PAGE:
When Manhattan’s girls’ swimmers were still in school, they’d leave five minutes before the final bell to beat the end-of-day rush to their bus. They’d arrive in Wamego at 3:30, which would give them exactly 90 minutes to practice.

At the Wamego Aquatic Center, water aerobics begins at 5 p.m. And as Manhattan head coach Alex Brown said, you don’t mess with water aerobics.

“Water aerobics is very, very big,” Brown said. “I’m sure they’re all super nice people, but you cannot delay water aerobics.”

The Indians’ time crunch has only tightened as they prepare for Friday’s 6A state swim meet. Only now, it’s by design.

Manhattan is tapering this week, which means Brown is opting for intensity over volume in practice to help his team rest up for state. The Indians practiced for about an hour Tuesday and only 30 minutes Thursday in the hopes that, despite their season-long disadvantage, they still can claim hardware this weekend.

“I think it’d be really cool, especially given our circumstances this year,” Brown said. “Everyone else in this state has a pool either attached to their school, or very close in their city. So for us to be able to overcome those circumstances would be a really big deal.”

Manhattan enters this weekend with medal aspirations in seven different events. 2021 podium mainstays Ruth Perez, Sophia Steffensmeier, Sydney Hicks and Talia Francois, who rank eighth in the 200 medley relay and ninth in the 400 freestyle relay, could earn the Indians’ first state relay medal during Brown’s tenure if they can finish eighth or better in either event.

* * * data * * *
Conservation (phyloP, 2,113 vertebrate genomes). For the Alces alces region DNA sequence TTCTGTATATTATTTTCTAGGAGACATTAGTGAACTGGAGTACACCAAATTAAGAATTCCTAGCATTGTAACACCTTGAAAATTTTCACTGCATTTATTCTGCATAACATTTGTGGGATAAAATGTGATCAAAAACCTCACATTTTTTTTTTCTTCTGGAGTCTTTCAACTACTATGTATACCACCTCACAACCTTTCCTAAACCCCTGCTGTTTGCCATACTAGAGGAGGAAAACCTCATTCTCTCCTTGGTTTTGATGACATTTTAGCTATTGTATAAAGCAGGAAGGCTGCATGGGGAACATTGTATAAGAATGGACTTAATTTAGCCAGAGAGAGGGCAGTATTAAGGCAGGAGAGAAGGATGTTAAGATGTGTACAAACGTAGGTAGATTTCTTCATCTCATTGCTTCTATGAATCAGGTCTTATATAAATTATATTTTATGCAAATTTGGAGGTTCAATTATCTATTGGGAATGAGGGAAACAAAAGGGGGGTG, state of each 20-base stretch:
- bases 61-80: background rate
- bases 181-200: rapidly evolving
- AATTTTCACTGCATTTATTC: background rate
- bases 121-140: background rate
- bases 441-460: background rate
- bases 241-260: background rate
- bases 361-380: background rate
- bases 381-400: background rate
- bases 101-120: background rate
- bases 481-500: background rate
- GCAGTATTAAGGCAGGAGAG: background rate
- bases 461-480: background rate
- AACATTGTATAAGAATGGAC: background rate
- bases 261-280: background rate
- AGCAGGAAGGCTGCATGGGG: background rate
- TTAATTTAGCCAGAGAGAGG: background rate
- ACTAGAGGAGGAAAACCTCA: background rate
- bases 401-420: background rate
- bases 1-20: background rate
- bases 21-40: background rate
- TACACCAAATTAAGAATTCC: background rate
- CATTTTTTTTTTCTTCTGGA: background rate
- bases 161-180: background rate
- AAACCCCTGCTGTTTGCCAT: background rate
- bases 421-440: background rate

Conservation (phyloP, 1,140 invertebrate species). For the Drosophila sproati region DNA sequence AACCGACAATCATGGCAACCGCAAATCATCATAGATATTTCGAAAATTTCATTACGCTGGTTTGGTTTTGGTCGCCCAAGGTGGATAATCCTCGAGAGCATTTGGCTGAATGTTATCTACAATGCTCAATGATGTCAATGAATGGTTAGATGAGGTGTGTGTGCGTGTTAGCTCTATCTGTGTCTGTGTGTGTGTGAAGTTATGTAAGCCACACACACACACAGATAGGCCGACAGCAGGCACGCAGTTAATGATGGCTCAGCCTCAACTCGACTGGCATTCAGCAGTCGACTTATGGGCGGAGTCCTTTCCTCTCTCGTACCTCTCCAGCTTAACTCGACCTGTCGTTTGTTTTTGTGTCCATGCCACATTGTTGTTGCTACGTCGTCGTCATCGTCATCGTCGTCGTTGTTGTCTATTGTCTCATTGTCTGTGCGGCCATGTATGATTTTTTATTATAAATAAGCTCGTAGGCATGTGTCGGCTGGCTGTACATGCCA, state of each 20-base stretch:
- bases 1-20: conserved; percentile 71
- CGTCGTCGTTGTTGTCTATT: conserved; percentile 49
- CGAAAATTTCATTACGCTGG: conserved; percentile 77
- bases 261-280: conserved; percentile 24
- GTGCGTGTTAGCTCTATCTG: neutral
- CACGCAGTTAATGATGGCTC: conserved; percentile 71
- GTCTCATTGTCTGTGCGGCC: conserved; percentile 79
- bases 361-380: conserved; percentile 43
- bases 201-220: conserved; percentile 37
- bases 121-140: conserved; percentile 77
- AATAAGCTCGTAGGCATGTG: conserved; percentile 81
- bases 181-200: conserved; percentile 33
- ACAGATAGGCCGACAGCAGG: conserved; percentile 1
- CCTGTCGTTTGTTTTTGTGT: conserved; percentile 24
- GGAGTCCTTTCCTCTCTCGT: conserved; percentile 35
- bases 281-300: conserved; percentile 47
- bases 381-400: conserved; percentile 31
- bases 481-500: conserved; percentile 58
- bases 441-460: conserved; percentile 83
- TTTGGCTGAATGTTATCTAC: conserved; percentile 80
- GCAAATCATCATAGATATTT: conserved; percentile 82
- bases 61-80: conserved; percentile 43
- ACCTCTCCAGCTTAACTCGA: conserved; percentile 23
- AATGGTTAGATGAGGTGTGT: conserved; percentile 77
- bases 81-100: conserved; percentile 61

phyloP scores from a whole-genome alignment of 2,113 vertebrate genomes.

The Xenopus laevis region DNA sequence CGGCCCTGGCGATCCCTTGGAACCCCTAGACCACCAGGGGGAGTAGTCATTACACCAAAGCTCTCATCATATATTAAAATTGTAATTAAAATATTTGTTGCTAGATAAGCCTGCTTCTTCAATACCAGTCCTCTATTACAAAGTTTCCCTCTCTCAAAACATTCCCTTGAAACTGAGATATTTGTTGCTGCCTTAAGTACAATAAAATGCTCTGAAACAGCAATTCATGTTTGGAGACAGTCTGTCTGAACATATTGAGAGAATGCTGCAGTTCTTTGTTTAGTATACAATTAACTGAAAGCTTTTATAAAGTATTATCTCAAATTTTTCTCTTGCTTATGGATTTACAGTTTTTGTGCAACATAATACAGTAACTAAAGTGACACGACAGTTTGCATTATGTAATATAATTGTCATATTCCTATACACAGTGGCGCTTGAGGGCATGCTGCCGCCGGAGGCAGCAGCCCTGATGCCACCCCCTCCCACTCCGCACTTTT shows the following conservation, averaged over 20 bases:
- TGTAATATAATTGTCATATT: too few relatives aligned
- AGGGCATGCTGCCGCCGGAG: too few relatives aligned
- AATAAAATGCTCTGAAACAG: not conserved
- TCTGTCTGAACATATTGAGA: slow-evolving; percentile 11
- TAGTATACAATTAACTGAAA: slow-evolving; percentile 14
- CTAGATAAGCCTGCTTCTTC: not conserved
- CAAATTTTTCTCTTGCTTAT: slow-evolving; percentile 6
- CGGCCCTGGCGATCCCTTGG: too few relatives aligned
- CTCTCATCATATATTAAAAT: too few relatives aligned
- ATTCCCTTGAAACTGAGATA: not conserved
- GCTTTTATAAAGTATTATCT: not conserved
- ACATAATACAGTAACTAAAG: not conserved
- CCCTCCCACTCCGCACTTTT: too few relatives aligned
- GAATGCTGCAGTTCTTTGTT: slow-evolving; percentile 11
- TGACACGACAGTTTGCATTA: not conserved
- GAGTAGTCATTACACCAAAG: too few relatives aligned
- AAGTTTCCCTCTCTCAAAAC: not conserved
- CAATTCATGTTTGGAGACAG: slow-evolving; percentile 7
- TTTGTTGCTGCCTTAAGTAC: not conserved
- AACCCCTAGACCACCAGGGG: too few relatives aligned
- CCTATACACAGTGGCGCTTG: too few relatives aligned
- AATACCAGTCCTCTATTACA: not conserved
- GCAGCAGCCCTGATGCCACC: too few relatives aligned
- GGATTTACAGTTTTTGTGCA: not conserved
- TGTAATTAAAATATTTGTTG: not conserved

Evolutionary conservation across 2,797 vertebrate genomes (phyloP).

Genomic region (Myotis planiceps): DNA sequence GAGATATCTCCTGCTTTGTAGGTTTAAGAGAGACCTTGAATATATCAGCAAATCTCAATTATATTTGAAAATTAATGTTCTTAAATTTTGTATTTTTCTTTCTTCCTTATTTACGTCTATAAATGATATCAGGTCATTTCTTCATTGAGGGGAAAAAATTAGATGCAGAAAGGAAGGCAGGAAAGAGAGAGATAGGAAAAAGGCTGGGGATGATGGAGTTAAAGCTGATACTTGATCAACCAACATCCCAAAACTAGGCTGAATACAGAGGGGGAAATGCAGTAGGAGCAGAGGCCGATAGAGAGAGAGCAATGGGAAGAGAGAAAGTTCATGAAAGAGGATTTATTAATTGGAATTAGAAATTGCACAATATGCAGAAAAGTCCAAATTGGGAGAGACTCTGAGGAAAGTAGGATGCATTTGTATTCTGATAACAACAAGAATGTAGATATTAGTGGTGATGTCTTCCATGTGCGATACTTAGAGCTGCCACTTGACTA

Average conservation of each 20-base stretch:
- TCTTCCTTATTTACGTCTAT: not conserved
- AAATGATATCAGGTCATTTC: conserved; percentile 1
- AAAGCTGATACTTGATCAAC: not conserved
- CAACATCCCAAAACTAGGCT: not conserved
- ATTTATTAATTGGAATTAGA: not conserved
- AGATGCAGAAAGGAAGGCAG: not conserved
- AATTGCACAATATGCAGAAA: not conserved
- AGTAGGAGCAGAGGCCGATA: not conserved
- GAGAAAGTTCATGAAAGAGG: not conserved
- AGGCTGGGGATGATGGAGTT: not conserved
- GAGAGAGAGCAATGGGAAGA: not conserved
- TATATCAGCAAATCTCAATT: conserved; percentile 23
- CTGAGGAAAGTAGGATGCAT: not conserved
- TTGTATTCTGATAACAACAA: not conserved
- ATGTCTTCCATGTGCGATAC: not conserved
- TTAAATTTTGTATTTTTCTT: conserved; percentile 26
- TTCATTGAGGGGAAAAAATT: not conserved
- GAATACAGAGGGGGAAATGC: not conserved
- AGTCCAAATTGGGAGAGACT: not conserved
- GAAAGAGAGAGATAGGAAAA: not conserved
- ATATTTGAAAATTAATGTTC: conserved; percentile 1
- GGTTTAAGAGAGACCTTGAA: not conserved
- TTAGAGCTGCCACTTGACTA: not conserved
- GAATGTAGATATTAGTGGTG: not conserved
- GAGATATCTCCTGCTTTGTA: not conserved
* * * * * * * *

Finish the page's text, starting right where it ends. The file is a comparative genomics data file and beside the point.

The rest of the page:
“They are very, very disciplined with what they do in the offseason,” Brown said of his relay standouts. “We only have a two and a half month season; it’s not super long. But what they do outside of our time here I think has contributed a lot to (their success) as well.”

Perez and Steffensmeier, who Brown said have been driving to Topeka during the season for extra training, could medal in two individual events apiece. Perez ranks eighth in the 200 medley and the 100 breaststroke; Steffensmeier is eighth in the 100 butterfly and 500 free.

Francois, who Brown said began driving to Wamego for practice a month before the Indians’ practiced as a team, could give Manhattan another scoring boost in the 100 butterfly if she finishes in the top 16 (she’s ranked just outside of that entering the state meet). Both she and Hicks are seniors, and neither saw their final season in haphazard fashion.

Brown said the Indians will be hard pressed to win any events this weekend, in part because state times are getting faster every year due to the club swimming programs around the state.

Without its own pool, Manhattan can’t match those programs’ regimens. In turn, the Indians likely won’t match their opponents’ times. The Indians could, however, send off their seniors with a medal or two. And given the circumstances, Brown would consider that a success.

“You’ve got to be ready to compete and give it your all,” Brown said. “And for some of these kids, they don’t have another opportunity. So we like to say, ‘Focus on leaving it all out there for your team and just have a great end to our season.’”